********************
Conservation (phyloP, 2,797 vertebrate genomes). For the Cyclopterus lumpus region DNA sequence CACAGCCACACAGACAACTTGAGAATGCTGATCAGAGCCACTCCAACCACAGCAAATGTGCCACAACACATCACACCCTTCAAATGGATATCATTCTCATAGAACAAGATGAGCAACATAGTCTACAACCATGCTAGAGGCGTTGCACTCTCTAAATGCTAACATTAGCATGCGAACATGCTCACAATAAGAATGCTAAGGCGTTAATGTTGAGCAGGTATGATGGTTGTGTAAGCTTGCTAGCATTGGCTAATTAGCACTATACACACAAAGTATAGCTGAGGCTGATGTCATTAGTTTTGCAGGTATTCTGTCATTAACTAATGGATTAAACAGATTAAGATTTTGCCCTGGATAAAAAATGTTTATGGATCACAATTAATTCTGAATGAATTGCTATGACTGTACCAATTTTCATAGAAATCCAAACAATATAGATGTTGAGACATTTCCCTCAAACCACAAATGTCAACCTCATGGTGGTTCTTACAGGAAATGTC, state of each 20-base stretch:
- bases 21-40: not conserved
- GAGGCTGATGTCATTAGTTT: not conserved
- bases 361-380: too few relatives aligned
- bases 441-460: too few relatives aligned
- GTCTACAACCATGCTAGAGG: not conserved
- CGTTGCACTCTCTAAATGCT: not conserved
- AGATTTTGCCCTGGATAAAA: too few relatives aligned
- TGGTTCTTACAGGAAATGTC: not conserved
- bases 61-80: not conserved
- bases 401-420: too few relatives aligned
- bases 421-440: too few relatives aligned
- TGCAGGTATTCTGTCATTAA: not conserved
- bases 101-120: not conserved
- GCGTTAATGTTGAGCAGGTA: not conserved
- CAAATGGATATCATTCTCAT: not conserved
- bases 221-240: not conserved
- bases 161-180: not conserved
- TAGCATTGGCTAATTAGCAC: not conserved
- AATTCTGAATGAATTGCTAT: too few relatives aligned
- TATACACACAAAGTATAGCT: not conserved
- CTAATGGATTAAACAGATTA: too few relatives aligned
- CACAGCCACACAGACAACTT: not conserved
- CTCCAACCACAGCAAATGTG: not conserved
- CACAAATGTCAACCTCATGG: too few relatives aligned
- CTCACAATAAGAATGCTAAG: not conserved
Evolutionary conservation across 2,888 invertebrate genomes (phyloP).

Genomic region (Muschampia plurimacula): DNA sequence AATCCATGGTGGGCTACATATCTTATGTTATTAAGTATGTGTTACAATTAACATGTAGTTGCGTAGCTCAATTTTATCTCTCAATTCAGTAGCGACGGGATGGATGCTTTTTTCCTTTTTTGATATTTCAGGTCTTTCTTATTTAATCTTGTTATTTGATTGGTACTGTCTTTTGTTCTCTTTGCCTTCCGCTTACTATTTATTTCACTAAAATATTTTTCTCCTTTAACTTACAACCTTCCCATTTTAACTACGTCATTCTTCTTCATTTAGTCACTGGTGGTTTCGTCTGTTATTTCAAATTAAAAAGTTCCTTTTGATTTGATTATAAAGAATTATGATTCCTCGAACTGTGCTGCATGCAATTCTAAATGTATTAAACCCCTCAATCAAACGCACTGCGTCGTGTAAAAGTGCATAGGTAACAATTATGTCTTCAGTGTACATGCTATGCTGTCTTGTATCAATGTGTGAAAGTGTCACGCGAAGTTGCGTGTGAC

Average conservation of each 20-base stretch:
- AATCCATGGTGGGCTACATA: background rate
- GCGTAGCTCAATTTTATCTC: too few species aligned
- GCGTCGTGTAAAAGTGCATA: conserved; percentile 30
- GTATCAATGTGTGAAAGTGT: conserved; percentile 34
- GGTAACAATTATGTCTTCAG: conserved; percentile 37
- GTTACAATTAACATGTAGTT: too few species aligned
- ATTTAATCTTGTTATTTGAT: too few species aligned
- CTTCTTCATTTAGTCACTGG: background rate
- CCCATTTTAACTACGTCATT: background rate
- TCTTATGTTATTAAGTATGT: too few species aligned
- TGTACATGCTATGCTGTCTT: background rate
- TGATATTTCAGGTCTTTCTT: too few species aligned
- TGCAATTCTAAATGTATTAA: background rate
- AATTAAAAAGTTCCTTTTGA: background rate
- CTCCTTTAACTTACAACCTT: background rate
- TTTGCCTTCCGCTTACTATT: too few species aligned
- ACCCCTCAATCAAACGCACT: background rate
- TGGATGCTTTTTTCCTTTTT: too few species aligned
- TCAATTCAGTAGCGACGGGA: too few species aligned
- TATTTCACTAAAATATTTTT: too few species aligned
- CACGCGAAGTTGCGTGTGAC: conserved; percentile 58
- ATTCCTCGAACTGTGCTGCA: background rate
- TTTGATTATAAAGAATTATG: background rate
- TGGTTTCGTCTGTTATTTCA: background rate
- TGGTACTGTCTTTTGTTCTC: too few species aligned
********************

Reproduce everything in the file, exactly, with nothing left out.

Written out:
Conservation (phyloP, 2,797 vertebrate genomes). For the Cyclopterus lumpus region DNA sequence CACAGCCACACAGACAACTTGAGAATGCTGATCAGAGCCACTCCAACCACAGCAAATGTGCCACAACACATCACACCCTTCAAATGGATATCATTCTCATAGAACAAGATGAGCAACATAGTCTACAACCATGCTAGAGGCGTTGCACTCTCTAAATGCTAACATTAGCATGCGAACATGCTCACAATAAGAATGCTAAGGCGTTAATGTTGAGCAGGTATGATGGTTGTGTAAGCTTGCTAGCATTGGCTAATTAGCACTATACACACAAAGTATAGCTGAGGCTGATGTCATTAGTTTTGCAGGTATTCTGTCATTAACTAATGGATTAAACAGATTAAGATTTTGCCCTGGATAAAAAATGTTTATGGATCACAATTAATTCTGAATGAATTGCTATGACTGTACCAATTTTCATAGAAATCCAAACAATATAGATGTTGAGACATTTCCCTCAAACCACAAATGTCAACCTCATGGTGGTTCTTACAGGAAATGTC, state of each 20-base stretch:
- bases 21-40: not conserved
- GAGGCTGATGTCATTAGTTT: not conserved
- bases 361-380: too few relatives aligned
- bases 441-460: too few relatives aligned
- GTCTACAACCATGCTAGAGG: not conserved
- CGTTGCACTCTCTAAATGCT: not conserved
- AGATTTTGCCCTGGATAAAA: too few relatives aligned
- TGGTTCTTACAGGAAATGTC: not conserved
- bases 61-80: not conserved
- bases 401-420: too few relatives aligned
- bases 421-440: too few relatives aligned
- TGCAGGTATTCTGTCATTAA: not conserved
- bases 101-120: not conserved
- GCGTTAATGTTGAGCAGGTA: not conserved
- CAAATGGATATCATTCTCAT: not conserved
- bases 221-240: not conserved
- bases 161-180: not conserved
- TAGCATTGGCTAATTAGCAC: not conserved
- AATTCTGAATGAATTGCTAT: too few relatives aligned
- TATACACACAAAGTATAGCT: not conserved
- CTAATGGATTAAACAGATTA: too few relatives aligned
- CACAGCCACACAGACAACTT: not conserved
- CTCCAACCACAGCAAATGTG: not conserved
- CACAAATGTCAACCTCATGG: too few relatives aligned
- CTCACAATAAGAATGCTAAG: not conserved
Evolutionary conservation across 2,888 invertebrate genomes (phyloP).

Genomic region (Muschampia plurimacula): DNA sequence AATCCATGGTGGGCTACATATCTTATGTTATTAAGTATGTGTTACAATTAACATGTAGTTGCGTAGCTCAATTTTATCTCTCAATTCAGTAGCGACGGGATGGATGCTTTTTTCCTTTTTTGATATTTCAGGTCTTTCTTATTTAATCTTGTTATTTGATTGGTACTGTCTTTTGTTCTCTTTGCCTTCCGCTTACTATTTATTTCACTAAAATATTTTTCTCCTTTAACTTACAACCTTCCCATTTTAACTACGTCATTCTTCTTCATTTAGTCACTGGTGGTTTCGTCTGTTATTTCAAATTAAAAAGTTCCTTTTGATTTGATTATAAAGAATTATGATTCCTCGAACTGTGCTGCATGCAATTCTAAATGTATTAAACCCCTCAATCAAACGCACTGCGTCGTGTAAAAGTGCATAGGTAACAATTATGTCTTCAGTGTACATGCTATGCTGTCTTGTATCAATGTGTGAAAGTGTCACGCGAAGTTGCGTGTGAC

Average conservation of each 20-base stretch:
- AATCCATGGTGGGCTACATA: background rate
- GCGTAGCTCAATTTTATCTC: too few species aligned
- GCGTCGTGTAAAAGTGCATA: conserved; percentile 30
- GTATCAATGTGTGAAAGTGT: conserved; percentile 34
- GGTAACAATTATGTCTTCAG: conserved; percentile 37
- GTTACAATTAACATGTAGTT: too few species aligned
- ATTTAATCTTGTTATTTGAT: too few species aligned
- CTTCTTCATTTAGTCACTGG: background rate
- CCCATTTTAACTACGTCATT: background rate
- TCTTATGTTATTAAGTATGT: too few species aligned
- TGTACATGCTATGCTGTCTT: background rate
- TGATATTTCAGGTCTTTCTT: too few species aligned
- TGCAATTCTAAATGTATTAA: background rate
- AATTAAAAAGTTCCTTTTGA: background rate
- CTCCTTTAACTTACAACCTT: background rate
- TTTGCCTTCCGCTTACTATT: too few species aligned
- ACCCCTCAATCAAACGCACT: background rate
- TGGATGCTTTTTTCCTTTTT: too few species aligned
- TCAATTCAGTAGCGACGGGA: too few species aligned
- TATTTCACTAAAATATTTTT: too few species aligned
- CACGCGAAGTTGCGTGTGAC: conserved; percentile 58
- ATTCCTCGAACTGTGCTGCA: background rate
- TTTGATTATAAAGAATTATG: background rate
- TGGTTTCGTCTGTTATTTCA: background rate
- TGGTACTGTCTTTTGTTCTC: too few species aligned